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How we provided WiFi at Maker Faire: a detailed explanation

November 1, 2016

At Meta Mesh, we build Community Wireless Networks. But these skills can also be used for other types of setups. Today I'll be talking about building an event-wide wireless deployment.

 

The Setup:

 

The organizers of Maker Faire Pittsburgh got in touch with us when they needed an emergency event-wide wireless network for their Vendor tents and Ticketing Booths. The purpose of this network would be to allow Vendors point-of-sale and primarily allow volunteers to sell tickets on iPads/laptops and check-in members. Below is the area we were asked to light up.

 

 

 

We did not have enough time to order new radios for this event, so we were left to use what we had on hand and in spare radios/antennas. This forced us to get a little creative with providing a reliable solution!

 

The Backhaul:

 

There are two sets of frequencies predominantly used for WiFi, the 5GHz and 2.4GHz bands. In an ideal setup, we would have used 5GHz for every leg of our impromptu network as there is more spectrum to work with in 5GHz and more options to avoid interference. We were tasked with covering the Buhl Park area of the event space. This space is sandwiched between the Children's Museum, an office building, and apartment buildings which meant the 2.4GHz Wifi spectrum was extremely crowded.

 

 

 

 

One of the ways we got around this interference was to use Dynamic Frequency Selection channels. See, in the 5GHz range, there is a particular portion of the band that is shared between WiFi devices and a kind of weather radar. To ensure that WiFi devices don't interfere with your five-day forecast, WiFi radios need to be able to listen for pings from the radar stations and quickly jump to a different channel. The FCC is concerned about this interference and it was this problem that inclined them to attempt to sort-of-but-not-really-but-actually-kind-of ban OpenWRT, DDWRT, and other third party firmware from being installed on routers. The devices we decided to use can broadcast on these channels- but a lot of consumer-grade devices don't because that's one less thing for manufacturers to have to deal with when selling their products in the US.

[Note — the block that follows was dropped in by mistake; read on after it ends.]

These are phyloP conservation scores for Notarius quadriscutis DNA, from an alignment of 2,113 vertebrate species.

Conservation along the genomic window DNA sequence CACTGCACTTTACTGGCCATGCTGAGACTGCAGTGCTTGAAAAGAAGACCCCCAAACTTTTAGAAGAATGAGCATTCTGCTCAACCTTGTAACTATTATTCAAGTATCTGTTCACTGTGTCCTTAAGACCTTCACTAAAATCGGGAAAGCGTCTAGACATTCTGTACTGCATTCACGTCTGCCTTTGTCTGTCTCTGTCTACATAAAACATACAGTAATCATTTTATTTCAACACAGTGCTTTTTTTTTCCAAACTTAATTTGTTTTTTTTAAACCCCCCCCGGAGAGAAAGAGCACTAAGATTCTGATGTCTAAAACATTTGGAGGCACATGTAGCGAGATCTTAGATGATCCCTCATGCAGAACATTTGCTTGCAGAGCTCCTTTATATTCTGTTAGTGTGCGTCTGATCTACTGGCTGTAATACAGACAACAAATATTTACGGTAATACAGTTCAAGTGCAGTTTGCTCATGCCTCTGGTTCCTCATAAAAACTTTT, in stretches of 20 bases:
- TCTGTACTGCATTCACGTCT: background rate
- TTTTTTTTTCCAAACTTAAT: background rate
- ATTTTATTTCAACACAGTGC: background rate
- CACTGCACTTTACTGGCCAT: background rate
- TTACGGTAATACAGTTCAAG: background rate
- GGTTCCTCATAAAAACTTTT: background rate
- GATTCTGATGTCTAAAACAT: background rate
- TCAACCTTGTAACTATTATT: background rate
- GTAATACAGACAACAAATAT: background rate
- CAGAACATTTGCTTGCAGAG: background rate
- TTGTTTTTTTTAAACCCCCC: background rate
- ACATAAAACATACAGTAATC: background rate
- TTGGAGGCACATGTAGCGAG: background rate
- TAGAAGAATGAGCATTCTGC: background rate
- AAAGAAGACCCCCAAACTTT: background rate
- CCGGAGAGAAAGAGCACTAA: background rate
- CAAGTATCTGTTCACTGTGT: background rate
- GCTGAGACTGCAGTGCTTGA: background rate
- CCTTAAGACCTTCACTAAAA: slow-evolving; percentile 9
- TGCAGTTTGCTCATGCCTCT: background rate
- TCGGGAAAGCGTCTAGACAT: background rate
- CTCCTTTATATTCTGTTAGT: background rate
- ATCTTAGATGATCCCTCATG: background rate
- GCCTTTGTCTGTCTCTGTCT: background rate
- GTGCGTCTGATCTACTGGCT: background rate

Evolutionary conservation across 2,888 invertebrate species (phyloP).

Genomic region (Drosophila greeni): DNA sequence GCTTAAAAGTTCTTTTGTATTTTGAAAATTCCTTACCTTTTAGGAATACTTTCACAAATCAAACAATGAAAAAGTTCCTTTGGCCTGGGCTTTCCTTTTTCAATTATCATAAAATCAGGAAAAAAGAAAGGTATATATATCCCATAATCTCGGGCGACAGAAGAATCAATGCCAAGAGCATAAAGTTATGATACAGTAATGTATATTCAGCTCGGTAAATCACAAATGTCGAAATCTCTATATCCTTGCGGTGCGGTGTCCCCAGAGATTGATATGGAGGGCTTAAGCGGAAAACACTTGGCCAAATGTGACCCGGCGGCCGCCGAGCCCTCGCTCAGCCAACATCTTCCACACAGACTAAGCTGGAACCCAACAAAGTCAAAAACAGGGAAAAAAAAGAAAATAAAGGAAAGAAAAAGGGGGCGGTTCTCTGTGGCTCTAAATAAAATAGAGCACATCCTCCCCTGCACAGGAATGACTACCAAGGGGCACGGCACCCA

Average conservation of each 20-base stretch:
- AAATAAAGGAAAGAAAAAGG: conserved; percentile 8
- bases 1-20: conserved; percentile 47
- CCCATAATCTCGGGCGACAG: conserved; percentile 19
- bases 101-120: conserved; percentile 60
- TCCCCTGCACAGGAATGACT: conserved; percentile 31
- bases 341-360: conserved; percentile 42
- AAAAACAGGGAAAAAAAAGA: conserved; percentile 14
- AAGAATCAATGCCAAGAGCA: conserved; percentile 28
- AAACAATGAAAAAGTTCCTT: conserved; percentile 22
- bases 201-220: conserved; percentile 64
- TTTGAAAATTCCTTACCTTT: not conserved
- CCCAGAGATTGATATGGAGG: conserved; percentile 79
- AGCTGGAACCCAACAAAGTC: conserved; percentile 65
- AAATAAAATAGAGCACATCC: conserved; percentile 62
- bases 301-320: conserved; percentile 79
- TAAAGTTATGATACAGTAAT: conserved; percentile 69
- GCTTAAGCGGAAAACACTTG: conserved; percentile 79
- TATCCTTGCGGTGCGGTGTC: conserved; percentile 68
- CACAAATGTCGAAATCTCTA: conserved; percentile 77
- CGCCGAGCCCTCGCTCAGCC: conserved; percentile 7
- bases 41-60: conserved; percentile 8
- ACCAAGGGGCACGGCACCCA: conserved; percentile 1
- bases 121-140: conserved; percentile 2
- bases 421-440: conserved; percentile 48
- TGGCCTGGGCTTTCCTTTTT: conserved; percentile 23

So for our backhaul to our Internet gateway, we used two 5GHz Ubiquiti Rockets. We used DFS channels, moving us into a very wide open range of the 5GHz spectrum with less interference.  

 

We still had a fair amount of physical obstruction though: a bunch of trees, a tent, and, well, people which we could not work around. Ideally we would want to use a WiFi technology that bands two channels together for max bandwidth- but using two channels means that twice as many other devices would interfere- so we narrowed our channel use to 20MHz. We were able to achieve better link quality overall because of this and we were able to get our backhaul link to about 35/35Mbps, which exceeded our Internet connection of 15/15mbps.

 

The Access Points:

 

So we had a fast-enough connection back to the Internet. But what about the WiFi that people's phones and laptops connected to? The next stage of the setup was a single 2.4GHz Rocket in a point-to-multipoint setup. We used a 120° antenna allowing us to use two 2.4GHz Rockets pointed in different directions at the vendor's tents. This was the trickiest part of the setup, as the 2.4GHz spectrum in this area was MASSIVELY crowded. At 20MHz channel width, the only non-overlapping channels in the 2.4GHz spectrum are channels 1, 6, and 11. The image below shows a spectrum analysis of the area: